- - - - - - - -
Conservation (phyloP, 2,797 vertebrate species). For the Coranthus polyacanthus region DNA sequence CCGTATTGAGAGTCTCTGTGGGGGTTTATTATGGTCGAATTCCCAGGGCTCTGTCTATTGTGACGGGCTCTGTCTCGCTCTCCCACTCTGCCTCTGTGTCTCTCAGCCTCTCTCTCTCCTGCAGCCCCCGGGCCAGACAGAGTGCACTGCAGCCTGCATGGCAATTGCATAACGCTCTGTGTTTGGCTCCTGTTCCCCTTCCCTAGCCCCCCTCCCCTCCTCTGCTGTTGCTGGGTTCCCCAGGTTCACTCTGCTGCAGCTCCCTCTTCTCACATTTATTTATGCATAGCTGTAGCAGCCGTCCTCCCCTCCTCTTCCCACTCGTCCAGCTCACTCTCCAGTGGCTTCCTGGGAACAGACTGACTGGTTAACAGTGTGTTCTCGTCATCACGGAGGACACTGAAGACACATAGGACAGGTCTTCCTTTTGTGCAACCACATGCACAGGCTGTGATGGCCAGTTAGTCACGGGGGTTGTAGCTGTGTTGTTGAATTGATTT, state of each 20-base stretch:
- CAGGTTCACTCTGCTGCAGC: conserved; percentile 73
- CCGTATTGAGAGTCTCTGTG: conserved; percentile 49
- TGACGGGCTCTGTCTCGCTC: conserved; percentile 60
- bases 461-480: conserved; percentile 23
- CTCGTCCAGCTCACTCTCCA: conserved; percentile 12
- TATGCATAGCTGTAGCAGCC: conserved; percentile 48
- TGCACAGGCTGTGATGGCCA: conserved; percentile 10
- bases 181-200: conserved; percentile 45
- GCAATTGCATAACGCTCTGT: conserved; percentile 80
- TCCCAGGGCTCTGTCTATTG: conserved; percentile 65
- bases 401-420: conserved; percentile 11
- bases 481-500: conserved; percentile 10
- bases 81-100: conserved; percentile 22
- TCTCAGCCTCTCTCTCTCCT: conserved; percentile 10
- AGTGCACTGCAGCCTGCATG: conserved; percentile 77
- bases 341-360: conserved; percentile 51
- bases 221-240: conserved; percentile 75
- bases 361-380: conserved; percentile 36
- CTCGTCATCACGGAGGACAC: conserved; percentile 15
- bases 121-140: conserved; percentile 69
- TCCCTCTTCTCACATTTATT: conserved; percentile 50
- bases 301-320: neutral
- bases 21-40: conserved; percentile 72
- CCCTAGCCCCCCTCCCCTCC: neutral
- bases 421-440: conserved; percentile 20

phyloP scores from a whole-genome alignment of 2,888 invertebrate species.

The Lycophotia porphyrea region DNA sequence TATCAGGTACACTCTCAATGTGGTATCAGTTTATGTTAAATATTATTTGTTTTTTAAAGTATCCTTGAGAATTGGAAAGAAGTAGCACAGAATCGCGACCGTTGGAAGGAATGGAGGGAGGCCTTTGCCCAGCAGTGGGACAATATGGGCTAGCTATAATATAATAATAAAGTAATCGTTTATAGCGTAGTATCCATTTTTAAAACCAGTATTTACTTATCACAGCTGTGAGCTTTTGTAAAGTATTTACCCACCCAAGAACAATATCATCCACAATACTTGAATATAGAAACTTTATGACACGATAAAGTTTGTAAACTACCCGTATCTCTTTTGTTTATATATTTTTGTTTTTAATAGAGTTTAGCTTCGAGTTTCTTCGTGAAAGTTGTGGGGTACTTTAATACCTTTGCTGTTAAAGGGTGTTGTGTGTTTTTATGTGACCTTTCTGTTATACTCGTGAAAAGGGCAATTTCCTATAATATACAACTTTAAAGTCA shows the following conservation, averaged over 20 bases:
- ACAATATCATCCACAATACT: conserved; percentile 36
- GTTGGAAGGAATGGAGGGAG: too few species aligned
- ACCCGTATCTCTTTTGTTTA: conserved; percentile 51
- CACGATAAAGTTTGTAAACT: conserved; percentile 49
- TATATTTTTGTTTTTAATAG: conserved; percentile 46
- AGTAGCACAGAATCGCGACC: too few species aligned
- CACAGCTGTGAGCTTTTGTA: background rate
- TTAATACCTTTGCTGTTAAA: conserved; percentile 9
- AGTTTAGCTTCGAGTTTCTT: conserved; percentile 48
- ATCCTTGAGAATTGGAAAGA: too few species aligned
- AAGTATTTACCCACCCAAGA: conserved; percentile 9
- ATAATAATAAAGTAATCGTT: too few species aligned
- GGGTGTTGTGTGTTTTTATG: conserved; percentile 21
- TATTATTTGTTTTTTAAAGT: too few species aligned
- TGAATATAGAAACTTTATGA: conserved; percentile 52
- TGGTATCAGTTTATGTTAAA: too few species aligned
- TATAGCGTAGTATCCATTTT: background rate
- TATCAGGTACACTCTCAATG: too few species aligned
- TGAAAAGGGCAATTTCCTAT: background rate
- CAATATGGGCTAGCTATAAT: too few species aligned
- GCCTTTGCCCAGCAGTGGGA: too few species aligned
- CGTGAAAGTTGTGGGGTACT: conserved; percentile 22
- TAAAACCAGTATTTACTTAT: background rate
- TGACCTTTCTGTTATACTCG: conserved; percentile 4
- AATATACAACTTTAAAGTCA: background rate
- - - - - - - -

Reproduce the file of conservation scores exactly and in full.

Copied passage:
Conservation (phyloP, 2,797 vertebrate species). For the Coranthus polyacanthus region DNA sequence CCGTATTGAGAGTCTCTGTGGGGGTTTATTATGGTCGAATTCCCAGGGCTCTGTCTATTGTGACGGGCTCTGTCTCGCTCTCCCACTCTGCCTCTGTGTCTCTCAGCCTCTCTCTCTCCTGCAGCCCCCGGGCCAGACAGAGTGCACTGCAGCCTGCATGGCAATTGCATAACGCTCTGTGTTTGGCTCCTGTTCCCCTTCCCTAGCCCCCCTCCCCTCCTCTGCTGTTGCTGGGTTCCCCAGGTTCACTCTGCTGCAGCTCCCTCTTCTCACATTTATTTATGCATAGCTGTAGCAGCCGTCCTCCCCTCCTCTTCCCACTCGTCCAGCTCACTCTCCAGTGGCTTCCTGGGAACAGACTGACTGGTTAACAGTGTGTTCTCGTCATCACGGAGGACACTGAAGACACATAGGACAGGTCTTCCTTTTGTGCAACCACATGCACAGGCTGTGATGGCCAGTTAGTCACGGGGGTTGTAGCTGTGTTGTTGAATTGATTT, state of each 20-base stretch:
- CAGGTTCACTCTGCTGCAGC: conserved; percentile 73
- CCGTATTGAGAGTCTCTGTG: conserved; percentile 49
- TGACGGGCTCTGTCTCGCTC: conserved; percentile 60
- bases 461-480: conserved; percentile 23
- CTCGTCCAGCTCACTCTCCA: conserved; percentile 12
- TATGCATAGCTGTAGCAGCC: conserved; percentile 48
- TGCACAGGCTGTGATGGCCA: conserved; percentile 10
- bases 181-200: conserved; percentile 45
- GCAATTGCATAACGCTCTGT: conserved; percentile 80
- TCCCAGGGCTCTGTCTATTG: conserved; percentile 65
- bases 401-420: conserved; percentile 11
- bases 481-500: conserved; percentile 10
- bases 81-100: conserved; percentile 22
- TCTCAGCCTCTCTCTCTCCT: conserved; percentile 10
- AGTGCACTGCAGCCTGCATG: conserved; percentile 77
- bases 341-360: conserved; percentile 51
- bases 221-240: conserved; percentile 75
- bases 361-380: conserved; percentile 36
- CTCGTCATCACGGAGGACAC: conserved; percentile 15
- bases 121-140: conserved; percentile 69
- TCCCTCTTCTCACATTTATT: conserved; percentile 50
- bases 301-320: neutral
- bases 21-40: conserved; percentile 72
- CCCTAGCCCCCCTCCCCTCC: neutral
- bases 421-440: conserved; percentile 20

phyloP scores from a whole-genome alignment of 2,888 invertebrate species.

The Lycophotia porphyrea region DNA sequence TATCAGGTACACTCTCAATGTGGTATCAGTTTATGTTAAATATTATTTGTTTTTTAAAGTATCCTTGAGAATTGGAAAGAAGTAGCACAGAATCGCGACCGTTGGAAGGAATGGAGGGAGGCCTTTGCCCAGCAGTGGGACAATATGGGCTAGCTATAATATAATAATAAAGTAATCGTTTATAGCGTAGTATCCATTTTTAAAACCAGTATTTACTTATCACAGCTGTGAGCTTTTGTAAAGTATTTACCCACCCAAGAACAATATCATCCACAATACTTGAATATAGAAACTTTATGACACGATAAAGTTTGTAAACTACCCGTATCTCTTTTGTTTATATATTTTTGTTTTTAATAGAGTTTAGCTTCGAGTTTCTTCGTGAAAGTTGTGGGGTACTTTAATACCTTTGCTGTTAAAGGGTGTTGTGTGTTTTTATGTGACCTTTCTGTTATACTCGTGAAAAGGGCAATTTCCTATAATATACAACTTTAAAGTCA shows the following conservation, averaged over 20 bases:
- ACAATATCATCCACAATACT: conserved; percentile 36
- GTTGGAAGGAATGGAGGGAG: too few species aligned
- ACCCGTATCTCTTTTGTTTA: conserved; percentile 51
- CACGATAAAGTTTGTAAACT: conserved; percentile 49
- TATATTTTTGTTTTTAATAG: conserved; percentile 46
- AGTAGCACAGAATCGCGACC: too few species aligned
- CACAGCTGTGAGCTTTTGTA: background rate
- TTAATACCTTTGCTGTTAAA: conserved; percentile 9
- AGTTTAGCTTCGAGTTTCTT: conserved; percentile 48
- ATCCTTGAGAATTGGAAAGA: too few species aligned
- AAGTATTTACCCACCCAAGA: conserved; percentile 9
- ATAATAATAAAGTAATCGTT: too few species aligned
- GGGTGTTGTGTGTTTTTATG: conserved; percentile 21
- TATTATTTGTTTTTTAAAGT: too few species aligned
- TGAATATAGAAACTTTATGA: conserved; percentile 52
- TGGTATCAGTTTATGTTAAA: too few species aligned
- TATAGCGTAGTATCCATTTT: background rate
- TATCAGGTACACTCTCAATG: too few species aligned
- TGAAAAGGGCAATTTCCTAT: background rate
- CAATATGGGCTAGCTATAAT: too few species aligned
- GCCTTTGCCCAGCAGTGGGA: too few species aligned
- CGTGAAAGTTGTGGGGTACT: conserved; percentile 22
- TAAAACCAGTATTTACTTAT: background rate
- TGACCTTTCTGTTATACTCG: conserved; percentile 4
- AATATACAACTTTAAAGTCA: background rate